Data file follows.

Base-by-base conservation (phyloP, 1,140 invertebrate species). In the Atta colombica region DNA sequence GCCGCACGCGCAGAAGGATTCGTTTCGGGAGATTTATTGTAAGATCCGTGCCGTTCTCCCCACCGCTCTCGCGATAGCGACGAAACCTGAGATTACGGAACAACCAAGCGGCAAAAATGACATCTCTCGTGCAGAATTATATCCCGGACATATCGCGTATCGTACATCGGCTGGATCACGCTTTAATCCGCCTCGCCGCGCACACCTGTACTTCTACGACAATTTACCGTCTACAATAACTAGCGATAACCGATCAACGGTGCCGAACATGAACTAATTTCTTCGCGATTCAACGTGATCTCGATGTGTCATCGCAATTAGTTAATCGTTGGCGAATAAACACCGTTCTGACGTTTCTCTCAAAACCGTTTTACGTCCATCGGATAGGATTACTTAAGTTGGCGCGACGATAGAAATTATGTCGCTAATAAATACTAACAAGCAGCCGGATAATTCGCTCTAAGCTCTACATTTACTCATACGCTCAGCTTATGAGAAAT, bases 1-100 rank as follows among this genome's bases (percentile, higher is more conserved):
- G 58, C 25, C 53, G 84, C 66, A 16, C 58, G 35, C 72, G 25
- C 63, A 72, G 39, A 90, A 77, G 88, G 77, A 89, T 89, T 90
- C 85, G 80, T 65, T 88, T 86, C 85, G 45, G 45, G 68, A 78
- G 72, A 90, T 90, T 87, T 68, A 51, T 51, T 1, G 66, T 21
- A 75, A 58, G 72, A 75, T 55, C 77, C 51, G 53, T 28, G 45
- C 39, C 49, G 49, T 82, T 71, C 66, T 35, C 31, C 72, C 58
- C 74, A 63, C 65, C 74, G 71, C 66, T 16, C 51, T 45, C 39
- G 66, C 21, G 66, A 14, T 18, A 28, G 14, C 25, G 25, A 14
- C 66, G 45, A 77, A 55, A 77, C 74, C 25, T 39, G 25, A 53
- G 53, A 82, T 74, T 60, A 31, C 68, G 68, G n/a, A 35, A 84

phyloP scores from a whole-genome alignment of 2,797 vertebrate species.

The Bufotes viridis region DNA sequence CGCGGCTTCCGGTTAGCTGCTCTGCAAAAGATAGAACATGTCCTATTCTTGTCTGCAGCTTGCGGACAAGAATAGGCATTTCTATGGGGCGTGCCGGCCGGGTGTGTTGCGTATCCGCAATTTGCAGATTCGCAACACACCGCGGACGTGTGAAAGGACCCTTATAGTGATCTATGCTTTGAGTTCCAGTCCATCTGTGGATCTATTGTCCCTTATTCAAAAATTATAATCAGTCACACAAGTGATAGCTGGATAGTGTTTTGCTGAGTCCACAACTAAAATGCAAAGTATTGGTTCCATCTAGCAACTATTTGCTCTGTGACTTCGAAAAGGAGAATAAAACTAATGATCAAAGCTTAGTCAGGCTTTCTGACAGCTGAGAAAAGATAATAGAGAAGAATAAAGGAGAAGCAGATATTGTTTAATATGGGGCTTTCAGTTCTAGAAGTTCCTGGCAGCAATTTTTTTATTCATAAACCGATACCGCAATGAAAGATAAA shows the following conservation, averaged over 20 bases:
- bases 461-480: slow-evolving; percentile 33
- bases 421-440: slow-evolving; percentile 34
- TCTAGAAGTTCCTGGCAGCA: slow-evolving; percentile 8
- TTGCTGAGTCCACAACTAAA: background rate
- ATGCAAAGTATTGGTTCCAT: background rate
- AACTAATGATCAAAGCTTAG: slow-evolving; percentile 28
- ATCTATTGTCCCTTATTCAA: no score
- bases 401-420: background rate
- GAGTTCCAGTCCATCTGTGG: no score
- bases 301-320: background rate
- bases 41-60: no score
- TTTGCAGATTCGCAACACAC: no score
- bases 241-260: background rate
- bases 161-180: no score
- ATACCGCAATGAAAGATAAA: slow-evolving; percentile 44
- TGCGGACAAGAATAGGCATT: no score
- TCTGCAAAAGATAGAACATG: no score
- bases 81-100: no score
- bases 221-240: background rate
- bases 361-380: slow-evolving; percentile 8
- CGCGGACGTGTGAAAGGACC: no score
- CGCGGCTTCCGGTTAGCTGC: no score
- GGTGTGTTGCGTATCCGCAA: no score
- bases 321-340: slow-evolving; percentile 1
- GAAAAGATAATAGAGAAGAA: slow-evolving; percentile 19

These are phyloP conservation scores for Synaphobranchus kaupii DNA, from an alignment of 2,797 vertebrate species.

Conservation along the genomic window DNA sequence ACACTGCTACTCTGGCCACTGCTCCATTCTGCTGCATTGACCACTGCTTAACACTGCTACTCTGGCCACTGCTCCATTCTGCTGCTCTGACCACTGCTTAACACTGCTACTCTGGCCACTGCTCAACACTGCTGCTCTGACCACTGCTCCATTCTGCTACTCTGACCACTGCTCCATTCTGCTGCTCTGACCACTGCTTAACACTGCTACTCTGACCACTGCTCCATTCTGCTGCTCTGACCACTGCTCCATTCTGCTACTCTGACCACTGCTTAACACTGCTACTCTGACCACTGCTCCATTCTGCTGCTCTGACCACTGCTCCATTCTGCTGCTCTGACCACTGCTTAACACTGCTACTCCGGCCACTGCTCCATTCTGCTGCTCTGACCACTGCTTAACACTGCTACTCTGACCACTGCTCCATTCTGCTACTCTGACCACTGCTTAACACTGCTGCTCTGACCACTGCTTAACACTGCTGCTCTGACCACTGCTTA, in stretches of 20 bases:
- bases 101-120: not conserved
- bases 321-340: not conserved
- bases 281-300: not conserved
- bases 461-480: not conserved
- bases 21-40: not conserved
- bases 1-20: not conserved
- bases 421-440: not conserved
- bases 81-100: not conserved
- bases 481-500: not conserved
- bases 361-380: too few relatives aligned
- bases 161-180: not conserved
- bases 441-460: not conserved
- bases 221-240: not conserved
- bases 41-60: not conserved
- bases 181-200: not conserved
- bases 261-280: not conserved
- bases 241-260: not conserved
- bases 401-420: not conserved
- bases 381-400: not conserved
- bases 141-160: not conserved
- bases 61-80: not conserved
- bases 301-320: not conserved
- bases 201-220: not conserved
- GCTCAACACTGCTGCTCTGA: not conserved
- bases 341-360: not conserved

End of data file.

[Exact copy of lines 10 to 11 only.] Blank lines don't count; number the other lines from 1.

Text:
- C 66, G 45, A 77, A 55, A 77, C 74, C 25, T 39, G 25, A 53
- G 53, A 82, T 74, T 60, A 31, C 68, G 68, G n/a, A 35, A 84